Lastly, microeconomics does not equal neoliberalism (as someone here claims). Microeconomics primarily studies two things:
The allocation of scarce resources
If you want to criticize, criticize the underlying assumptions, not the field itself. There are great economists all over the political spectrum.
Might I suggest reading Mankiew’s Principles of Economics? You might learn why fiat currency and central banking are so widely supported by economists. You then might be able to more clearly see the flaws that crypto has as a currency.
Principles of Microeconomics by Mankiw. It’s definitely geared towards a Sophmore in college so it has a lot of fluff, but pretty easy to read and covers the basics of microeconomics. The downside is that it is expensive.
Top Quora Reviews of Mankiw’s Principles of Microeconomics
Principles of Microeconomics by Greg Mankiw is a good choice if you’re looking for a textbook. If you’re looking for something much shorter (say, study-guide length), try Microeconomics as a Second Language by Martha Olney. If you want something that has a more Freakonomics style to it, try Tim Harford’s The Undercover Economist.
For a beginner, it’s hard to do better than Mankiw. His intro book is very well written and is an easy read as far as textbooks go.
For an even gentler introduction, Economics for Dummies is excellent. I’m not usually a big fan of ‘for dummies’ books, but this one is head and shoulders above the rest.
Gregory Mankiw’s Principle of Economics is a good text but has a noticeable leaning. His text was the first I used and I found it fairly useful in learning basic economic principles. It gave a relatively thorough description of some microeconomic concepts, but led me to be confused about how things like welfare and efficiency come into play when it’s not really sensible to add together every participant’s “dollar surplus” because for me a $10 consumer surplus means a completely different thing than a $10 consumer surplus for someone in poverty. The book led me to have fairly anti-government views that I later on recognized to be myopic. So ultimately, while it would make a good complement to a more balanced text, I would not recommend it as the primary source.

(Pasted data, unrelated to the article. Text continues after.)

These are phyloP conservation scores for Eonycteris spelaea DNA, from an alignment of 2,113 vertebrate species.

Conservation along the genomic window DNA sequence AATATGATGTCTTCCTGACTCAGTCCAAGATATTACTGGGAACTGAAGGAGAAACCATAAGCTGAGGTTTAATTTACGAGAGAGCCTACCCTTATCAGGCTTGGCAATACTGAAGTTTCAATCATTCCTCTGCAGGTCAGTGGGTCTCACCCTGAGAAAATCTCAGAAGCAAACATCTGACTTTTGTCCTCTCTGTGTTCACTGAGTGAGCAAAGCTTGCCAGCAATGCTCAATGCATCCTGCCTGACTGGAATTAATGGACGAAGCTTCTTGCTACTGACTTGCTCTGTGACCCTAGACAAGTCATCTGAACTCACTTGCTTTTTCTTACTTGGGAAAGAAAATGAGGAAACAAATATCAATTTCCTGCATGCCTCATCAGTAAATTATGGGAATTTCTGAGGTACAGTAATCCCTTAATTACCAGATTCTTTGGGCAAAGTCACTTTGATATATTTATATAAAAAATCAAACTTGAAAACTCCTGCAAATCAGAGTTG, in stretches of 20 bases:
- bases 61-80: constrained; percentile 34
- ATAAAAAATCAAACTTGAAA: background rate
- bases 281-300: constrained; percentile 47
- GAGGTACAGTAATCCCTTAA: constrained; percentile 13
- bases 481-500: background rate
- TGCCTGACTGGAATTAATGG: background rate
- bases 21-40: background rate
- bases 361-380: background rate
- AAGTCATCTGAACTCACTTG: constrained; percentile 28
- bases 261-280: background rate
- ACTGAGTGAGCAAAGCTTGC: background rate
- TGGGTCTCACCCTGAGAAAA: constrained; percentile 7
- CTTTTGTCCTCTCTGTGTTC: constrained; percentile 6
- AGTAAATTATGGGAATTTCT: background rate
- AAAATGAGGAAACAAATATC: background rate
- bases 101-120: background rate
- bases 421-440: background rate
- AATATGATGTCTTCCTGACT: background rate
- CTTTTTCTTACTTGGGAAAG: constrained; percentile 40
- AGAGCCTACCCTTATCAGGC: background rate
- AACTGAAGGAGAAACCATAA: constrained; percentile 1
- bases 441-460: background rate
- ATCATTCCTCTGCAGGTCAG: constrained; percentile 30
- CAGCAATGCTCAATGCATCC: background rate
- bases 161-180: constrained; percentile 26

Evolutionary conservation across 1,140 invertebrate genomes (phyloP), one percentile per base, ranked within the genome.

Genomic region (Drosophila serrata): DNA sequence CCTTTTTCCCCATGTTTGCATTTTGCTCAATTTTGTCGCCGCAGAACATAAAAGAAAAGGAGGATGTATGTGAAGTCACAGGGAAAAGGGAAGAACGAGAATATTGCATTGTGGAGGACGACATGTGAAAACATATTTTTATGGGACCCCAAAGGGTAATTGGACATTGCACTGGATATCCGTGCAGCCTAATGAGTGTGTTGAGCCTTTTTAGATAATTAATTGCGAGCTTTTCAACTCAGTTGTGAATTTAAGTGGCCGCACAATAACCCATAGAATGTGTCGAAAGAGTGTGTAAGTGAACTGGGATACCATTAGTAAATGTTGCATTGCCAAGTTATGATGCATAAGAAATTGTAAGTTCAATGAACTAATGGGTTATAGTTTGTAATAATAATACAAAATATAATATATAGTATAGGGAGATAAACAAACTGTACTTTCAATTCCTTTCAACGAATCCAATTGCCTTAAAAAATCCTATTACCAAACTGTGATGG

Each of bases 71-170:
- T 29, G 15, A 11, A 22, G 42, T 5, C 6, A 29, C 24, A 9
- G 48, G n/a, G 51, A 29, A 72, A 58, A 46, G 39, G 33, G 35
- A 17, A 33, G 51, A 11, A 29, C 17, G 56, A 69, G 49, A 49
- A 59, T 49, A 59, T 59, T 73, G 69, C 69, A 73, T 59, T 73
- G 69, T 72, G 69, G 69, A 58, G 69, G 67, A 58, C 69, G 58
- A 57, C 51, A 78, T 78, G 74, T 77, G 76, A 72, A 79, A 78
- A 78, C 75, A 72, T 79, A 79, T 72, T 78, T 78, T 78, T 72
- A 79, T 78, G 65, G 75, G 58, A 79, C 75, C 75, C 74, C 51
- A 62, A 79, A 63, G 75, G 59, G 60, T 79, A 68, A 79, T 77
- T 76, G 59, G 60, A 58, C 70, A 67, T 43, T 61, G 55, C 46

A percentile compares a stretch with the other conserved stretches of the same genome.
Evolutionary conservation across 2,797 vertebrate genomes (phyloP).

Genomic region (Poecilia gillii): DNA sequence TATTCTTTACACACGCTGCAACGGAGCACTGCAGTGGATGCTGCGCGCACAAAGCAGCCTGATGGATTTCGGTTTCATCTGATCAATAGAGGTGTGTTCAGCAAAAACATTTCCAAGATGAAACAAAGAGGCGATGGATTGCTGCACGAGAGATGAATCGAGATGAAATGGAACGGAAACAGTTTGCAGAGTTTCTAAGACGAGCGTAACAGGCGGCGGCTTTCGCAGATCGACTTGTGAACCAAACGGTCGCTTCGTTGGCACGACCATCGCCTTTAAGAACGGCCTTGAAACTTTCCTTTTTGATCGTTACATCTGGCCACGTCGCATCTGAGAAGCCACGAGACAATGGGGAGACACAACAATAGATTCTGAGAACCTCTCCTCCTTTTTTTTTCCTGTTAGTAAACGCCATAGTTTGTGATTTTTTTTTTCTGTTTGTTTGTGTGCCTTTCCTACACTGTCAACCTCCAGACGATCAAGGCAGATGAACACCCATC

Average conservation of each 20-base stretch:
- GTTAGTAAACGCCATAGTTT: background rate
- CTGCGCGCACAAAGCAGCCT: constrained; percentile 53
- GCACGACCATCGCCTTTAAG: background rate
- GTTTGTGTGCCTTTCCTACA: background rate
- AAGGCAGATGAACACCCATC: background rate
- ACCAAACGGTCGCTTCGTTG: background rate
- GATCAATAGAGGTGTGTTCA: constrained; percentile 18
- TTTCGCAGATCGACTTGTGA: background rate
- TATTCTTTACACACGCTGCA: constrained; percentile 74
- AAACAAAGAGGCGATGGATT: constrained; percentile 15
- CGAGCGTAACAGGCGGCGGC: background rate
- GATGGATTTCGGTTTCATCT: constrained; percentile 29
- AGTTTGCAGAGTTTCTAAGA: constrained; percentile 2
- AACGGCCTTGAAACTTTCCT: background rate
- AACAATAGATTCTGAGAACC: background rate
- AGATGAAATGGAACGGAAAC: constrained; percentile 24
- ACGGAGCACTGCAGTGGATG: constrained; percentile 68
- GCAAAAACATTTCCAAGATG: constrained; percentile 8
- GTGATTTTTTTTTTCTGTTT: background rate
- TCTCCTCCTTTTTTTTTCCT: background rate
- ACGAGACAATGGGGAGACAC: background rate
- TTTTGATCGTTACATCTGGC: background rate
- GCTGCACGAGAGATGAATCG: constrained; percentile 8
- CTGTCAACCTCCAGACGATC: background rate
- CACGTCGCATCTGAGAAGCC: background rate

Instead, you should use Uncle Ben (Ben Bernanke)’s Principle of Economics (yes, basically all economics textbooks share the same title). I used it during a class taught by Christina Romer. I feel that it gave a much more balanced account of economics, and covered microeconomics and macroeconomics with more balance. In addition, it has many great examples (excerpts from the Economic Naturalist) that built intuition. I believe that the textbook (and those intuition-building excerpts) is the foundation of my economics studies. In addition, the financial crisis was just starting when the class began, so it provided great insight into the measures that Bernanke’s team took to deal with the crisis. I found the context to be extremely helpful.
So in short, you should start with Bernanke’s text if you’re a beginner (I assumed that given your request for an introductory text), and once you have a stronger economic intuition, you can see what authors with different viewpoints think, so you can think critically about their opinions rather than accept them at face value.
Good luck! Economics is fun 🙂
I used Principle of Economics by N. Gregory Mankiw to teach myself introductory economics when I was a total pre-college newbie to economics. It describes the basics of economics clearly, is reasonably comprehensive and is a very easy read.
One textbook I would not recommend is Economics by Michael Parkin.This is the text I used for my actual introductory economics course at college. I thought its explanations were much less clear, and I often found myself returning to Mankiw’s text to get a better explanation of the material covered in class.
Unfortunately, I have not seen Samuelson’s book, so I can’t compare either of these books to his.